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The Age

Playing up the brawl in the family

Author: Greg Burchall
Date: 26/06/2006
Words: 837
Source: AGE
          Publication: The Age
Section: Metro
Page: 14
Tony McNamara has drawn up generational sides in his new comedy, says Greg Burchall.

EDWARD ALBEE, the uncompromising American playwright of such acid-inked dramas as Who's Afraid of Virginia Woolf?, Three Tall Women and The Goat or Who is Sylvia? was adopted as a baby by millionaires but left home in his late teens.

Of his luxurious but emotionally empty upbringing he has said: "They weren't very good at being parents and I wasn't very good at being a son. I'm just sorry I turned out not to be what they thought they had bought."

Tony McNamara, whose own cringe-inducing comedies about "our relations" have earned him a popular place in Australian theatre, was about to go into a masterclass with Albee in Sydney last week.

"He's my favourite ever," he says, wanting to hear more about the way having families tear at each other creates theatrical fireworks.

"Families are good for writers. Great for comedy. Lots of conflict and issues that you can't easily walk away from. Attraction and repulsion. They drive you crazy but you're stuck with them.

"Previously, I've looked at the parents - I was a kid for a long time - but now that I'm a parent, I'm interested in looking at the children, looking at questions from both sides."

For his latest play, The Give and Take, McNamara has drawn up generational sides between Don, an executive and company lifer whose wife has just shot through, and his three self-absorbed, greedhead progeny. Their lifestyles need not change if Don just continues in his Good Provider role.

Can a generation who toiled in the same, safe place for their working life, telling their kids to "follow their dreams", ever deal with the fact they may have betrayed themselves?

It's a question McNamara asks because he comes from a large happy family where dad worked 30 years for the same company. Yet in his mid-20s, McNamara quit the money market to wait tables and take up writing, first at RMIT and then at the AFTRS.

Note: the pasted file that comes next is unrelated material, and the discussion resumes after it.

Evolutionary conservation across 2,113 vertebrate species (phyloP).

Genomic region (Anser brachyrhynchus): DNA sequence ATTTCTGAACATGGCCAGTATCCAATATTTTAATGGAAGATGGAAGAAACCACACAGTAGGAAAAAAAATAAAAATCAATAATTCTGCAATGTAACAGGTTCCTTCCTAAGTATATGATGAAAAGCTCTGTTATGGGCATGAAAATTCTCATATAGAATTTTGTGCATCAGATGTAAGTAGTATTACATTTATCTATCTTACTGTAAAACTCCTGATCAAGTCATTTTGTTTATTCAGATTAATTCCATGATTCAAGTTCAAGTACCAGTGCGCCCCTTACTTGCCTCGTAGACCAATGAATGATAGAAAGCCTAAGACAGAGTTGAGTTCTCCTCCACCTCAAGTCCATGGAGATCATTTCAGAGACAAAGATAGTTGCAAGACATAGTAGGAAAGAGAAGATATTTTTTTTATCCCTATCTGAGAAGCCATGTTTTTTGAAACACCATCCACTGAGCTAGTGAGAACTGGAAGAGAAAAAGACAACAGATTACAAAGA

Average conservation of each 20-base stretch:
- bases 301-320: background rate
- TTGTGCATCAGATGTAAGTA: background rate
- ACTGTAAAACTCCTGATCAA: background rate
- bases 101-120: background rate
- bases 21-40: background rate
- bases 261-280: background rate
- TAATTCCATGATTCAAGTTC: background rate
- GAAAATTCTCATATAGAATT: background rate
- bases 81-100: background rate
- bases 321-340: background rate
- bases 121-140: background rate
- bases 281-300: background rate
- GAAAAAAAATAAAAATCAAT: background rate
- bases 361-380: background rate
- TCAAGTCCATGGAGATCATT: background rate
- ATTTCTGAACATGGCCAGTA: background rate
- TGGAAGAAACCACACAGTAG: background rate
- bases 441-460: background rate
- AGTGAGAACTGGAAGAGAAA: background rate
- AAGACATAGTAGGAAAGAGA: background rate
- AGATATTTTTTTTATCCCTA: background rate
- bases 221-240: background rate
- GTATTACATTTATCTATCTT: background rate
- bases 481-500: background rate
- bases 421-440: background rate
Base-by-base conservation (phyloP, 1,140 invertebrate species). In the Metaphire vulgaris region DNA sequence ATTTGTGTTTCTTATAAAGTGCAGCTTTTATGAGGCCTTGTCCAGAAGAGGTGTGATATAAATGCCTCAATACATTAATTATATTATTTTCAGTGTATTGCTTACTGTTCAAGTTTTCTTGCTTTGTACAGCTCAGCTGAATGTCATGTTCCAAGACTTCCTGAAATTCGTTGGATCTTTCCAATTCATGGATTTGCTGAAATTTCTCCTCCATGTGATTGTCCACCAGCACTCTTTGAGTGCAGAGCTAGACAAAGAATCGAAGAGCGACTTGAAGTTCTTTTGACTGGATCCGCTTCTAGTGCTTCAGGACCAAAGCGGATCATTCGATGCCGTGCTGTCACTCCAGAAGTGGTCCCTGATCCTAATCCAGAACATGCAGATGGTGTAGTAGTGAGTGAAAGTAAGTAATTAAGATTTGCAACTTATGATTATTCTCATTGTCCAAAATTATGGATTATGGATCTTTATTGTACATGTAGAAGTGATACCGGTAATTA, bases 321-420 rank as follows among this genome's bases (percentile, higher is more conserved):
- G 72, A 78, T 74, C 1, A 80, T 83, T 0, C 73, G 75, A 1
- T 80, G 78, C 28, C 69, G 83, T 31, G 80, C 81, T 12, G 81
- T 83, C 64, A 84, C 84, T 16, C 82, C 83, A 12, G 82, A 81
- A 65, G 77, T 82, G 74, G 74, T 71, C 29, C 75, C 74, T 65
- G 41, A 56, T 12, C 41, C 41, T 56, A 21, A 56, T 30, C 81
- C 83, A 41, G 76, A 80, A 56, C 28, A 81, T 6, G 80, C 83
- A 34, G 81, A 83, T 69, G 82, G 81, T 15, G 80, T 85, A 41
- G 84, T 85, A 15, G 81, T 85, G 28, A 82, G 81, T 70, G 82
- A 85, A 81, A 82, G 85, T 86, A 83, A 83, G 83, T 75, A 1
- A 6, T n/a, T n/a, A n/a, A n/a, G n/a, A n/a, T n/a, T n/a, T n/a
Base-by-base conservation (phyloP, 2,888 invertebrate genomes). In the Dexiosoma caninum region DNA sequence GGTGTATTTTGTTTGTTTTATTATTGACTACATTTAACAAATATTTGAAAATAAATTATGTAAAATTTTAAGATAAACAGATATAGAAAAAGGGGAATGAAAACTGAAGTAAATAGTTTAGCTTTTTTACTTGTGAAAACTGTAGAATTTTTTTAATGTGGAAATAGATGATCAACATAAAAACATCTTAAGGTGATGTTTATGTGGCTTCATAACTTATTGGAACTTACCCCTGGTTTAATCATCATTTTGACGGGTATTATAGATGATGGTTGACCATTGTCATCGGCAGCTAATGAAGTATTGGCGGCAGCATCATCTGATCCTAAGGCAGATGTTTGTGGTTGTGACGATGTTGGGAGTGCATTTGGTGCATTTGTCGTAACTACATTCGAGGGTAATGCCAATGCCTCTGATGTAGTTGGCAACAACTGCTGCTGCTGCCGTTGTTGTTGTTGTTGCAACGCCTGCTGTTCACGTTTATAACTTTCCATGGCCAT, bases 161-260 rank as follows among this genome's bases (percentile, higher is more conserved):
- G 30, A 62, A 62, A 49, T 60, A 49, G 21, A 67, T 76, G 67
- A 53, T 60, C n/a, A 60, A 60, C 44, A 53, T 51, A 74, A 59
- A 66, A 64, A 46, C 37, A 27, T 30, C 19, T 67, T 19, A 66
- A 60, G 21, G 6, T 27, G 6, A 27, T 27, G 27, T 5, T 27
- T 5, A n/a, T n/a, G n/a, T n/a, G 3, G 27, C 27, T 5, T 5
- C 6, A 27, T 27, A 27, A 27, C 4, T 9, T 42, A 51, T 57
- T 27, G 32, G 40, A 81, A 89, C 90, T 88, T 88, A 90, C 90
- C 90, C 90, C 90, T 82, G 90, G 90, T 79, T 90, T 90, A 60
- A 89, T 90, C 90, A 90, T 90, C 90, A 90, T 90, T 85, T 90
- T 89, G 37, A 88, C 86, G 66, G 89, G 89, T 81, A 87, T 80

His first play, The Cafe Latte Kid (1994), was used as the basis for his first film as writer-director, The Rage in Placid Lake (2003), in which a mixed-up youngster turns corporate to "rebel" against his New Age parents.

McNamara sees another shift from his own generation (he's 38), which opted out of the 20-year job journey, to the new one, which is "very conservative and very focused on dealing with the world as they perceive it" rather than trying to change it through idealism.

"And what will I be telling my six-year-old?" he asks. "I've just started thinking about the differences between the generations and the conflicts between them, the sense of selflessness that an earlier generation had and what that had cost them and whether that was a good thing anyway.

"In The Give and Take, Don realises perhaps he didn't do as good a job as he thought he did."

Don is played by Garry McDonald, who was also the floundering patriarch of Placid Lake. McNamara admits he wrote the new play for the adroit actor-comedian, although he didn't tell him "in case it was a complete botch".

"I think people underestimate what a brilliant actor he is, perhaps because they have such a strong idea of him in Mother and Son or as Norman Gunston," he says.

"We're very similar in the way we approach things to find the way they work in a comic way so that you get both the truth and the laugh. He can be very big with his comedy, but also quiet and sardonic, which really meshes well with my style."

It was seeing McDonald in a production of David Mamet's Glengarry Glen Ross almost 20 years ago that led McNamara to say, "That's what I want to do."

Letting a play go is easier when you have really good theatre actors you can trust, he says. "In the end it's their show. With film, even though you hand over a lot of technical and creative stuff to other people, you do actually feel more in control of each bit of it."

Not that he plans to follow Mamet into full-time filmmaking just yet.

"Films take so long to develop and the last three or four years have been a disaster. Even people who'd been around for 30 years were surprised with how bad things got. I think the industry is coming out of its slump, although comedies are death at the moment, not the thing funding bodies or anyone wants to fund. There was a lot of money from places that funded a lot of comedy that just wasn't funny, so we're going to have to suffer that for a bit."

The Give and Take is at the Arts Centre Playhouse until July 29.

 
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